“Me and Pete have a different relationship,” Irvin said. “Me and Pete go way back. … We got more than just a coach/player relationship. I think we’re actually friends.

“I talked to them at the combine, and they had a serious talk with me. But since the combine I hadn’t heard from them, and that’s what really shocked me because I didn’t think they were really interested in me.”

Carroll compared Irvin to Denver’s Von Miller in terms of his ability to get off the line of scrimmage quickly and rush the passer. But he understands that Irvin is not a finished product, and will have to learn different aspects of playing pass coverage.

Right now Irvin is penciled in as a backup, pass-rushing defensive end behind Chris Clemons and will line up opposite Clemons on third down, similar to how Seattle used Raheem Brock last year.

Carroll said he plans on using Irvin the same way he used Clay Matthews at USC, as mostly a rusher who drops at times into coverage.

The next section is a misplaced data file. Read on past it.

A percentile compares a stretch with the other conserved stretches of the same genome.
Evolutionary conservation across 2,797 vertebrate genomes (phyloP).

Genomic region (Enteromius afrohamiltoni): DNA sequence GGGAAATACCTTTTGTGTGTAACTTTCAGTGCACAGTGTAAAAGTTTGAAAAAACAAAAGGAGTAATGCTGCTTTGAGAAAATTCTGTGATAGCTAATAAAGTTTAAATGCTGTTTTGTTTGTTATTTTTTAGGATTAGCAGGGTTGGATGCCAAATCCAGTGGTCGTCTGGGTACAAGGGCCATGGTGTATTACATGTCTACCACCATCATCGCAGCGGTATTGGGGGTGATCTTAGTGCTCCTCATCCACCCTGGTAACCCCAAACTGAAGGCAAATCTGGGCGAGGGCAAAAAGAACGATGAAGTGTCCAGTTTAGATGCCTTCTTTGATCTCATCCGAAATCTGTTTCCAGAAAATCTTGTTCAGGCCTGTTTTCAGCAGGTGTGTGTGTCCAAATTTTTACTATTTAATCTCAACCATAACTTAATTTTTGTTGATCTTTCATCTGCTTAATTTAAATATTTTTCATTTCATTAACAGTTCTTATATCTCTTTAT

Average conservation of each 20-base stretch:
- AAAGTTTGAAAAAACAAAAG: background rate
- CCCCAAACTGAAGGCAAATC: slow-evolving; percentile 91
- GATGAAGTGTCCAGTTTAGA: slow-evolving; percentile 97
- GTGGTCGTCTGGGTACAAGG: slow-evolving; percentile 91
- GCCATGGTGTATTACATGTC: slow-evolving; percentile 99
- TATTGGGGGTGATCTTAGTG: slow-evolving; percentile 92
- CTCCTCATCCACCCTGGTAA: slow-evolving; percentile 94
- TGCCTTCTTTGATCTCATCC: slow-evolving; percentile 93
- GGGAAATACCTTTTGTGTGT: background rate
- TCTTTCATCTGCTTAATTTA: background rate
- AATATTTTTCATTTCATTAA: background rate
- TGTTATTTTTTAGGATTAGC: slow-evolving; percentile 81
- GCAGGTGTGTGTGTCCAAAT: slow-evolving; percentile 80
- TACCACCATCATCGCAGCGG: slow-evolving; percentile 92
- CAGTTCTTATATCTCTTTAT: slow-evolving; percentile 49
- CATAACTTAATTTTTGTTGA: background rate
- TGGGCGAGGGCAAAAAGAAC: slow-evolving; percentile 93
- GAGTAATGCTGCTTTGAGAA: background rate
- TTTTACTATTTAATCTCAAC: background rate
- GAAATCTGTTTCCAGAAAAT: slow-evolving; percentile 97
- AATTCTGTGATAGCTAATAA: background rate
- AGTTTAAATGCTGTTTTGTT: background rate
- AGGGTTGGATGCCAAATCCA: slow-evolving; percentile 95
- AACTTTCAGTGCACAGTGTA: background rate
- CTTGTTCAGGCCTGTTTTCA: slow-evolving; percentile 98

“He’s got extraordinary speed and tremendous flexibility,” Carroll said. “And great instincts and a great motor – He has all of the things that make up a good pass rusher.” Eric D. Williams: 253-597-8437 Eric.wiliams@thenewstribune.com blog.thenewstribune.com/seahawks Doug Pacey, doug.pacey@ thenewstribune.com

FIRST-ROUND DRAFT PICKS

1. INDIANAPOLIS COLTS: Andrew Luck, QB, Stanford

Ht: 6-4 Wt: 234

Last time Colts took a QB at No. 1 they picked Peyton Manning

2. WASHINGTON REDSKINS (From St. Louis): Robert Griffin III, QB, Baylor

Ht: 6-2 Wt: 223

Can electrifying Heisman Trophy winner resurrect Redskins?

3. CLEVELAND BROWNS (From Minnesota): Trent Richardson, RB, Alabama

Ht: 5-9 Wt: 228

Regarded as best running back since Adrian Peterson

4. MINNESOTA VIKINGS (From Cleveland): Matt Kalil, OT, USC

Ht: 6-6 Wt: 306